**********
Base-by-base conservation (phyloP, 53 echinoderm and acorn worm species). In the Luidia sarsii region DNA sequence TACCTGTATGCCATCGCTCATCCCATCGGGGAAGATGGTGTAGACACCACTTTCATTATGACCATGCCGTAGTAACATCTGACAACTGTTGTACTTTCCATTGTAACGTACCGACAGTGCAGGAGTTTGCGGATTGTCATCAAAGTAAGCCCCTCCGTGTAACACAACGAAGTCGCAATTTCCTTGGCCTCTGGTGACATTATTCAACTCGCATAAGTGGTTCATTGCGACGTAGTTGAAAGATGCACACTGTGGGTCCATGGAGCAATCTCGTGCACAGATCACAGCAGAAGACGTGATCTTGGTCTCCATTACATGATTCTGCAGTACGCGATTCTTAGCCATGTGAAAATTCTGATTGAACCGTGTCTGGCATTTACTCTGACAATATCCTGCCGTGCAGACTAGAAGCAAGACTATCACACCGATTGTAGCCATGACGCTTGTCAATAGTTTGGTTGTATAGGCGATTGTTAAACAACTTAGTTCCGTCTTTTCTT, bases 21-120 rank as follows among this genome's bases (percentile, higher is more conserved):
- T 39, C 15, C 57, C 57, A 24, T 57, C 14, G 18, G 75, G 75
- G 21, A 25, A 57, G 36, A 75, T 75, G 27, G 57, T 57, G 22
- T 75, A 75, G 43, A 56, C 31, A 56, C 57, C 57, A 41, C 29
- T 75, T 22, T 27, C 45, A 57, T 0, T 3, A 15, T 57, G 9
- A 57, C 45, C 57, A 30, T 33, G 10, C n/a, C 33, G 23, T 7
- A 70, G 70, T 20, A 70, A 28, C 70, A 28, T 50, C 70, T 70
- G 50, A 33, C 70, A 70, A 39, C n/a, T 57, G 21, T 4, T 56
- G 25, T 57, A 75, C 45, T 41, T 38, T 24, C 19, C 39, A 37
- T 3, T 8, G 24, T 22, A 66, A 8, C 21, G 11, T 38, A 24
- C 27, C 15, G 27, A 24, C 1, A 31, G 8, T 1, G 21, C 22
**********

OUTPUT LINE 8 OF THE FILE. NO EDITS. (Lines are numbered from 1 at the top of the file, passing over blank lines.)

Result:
- G 50, A 33, C 70, A 70, A 39, C n/a, T 57, G 21, T 4, T 56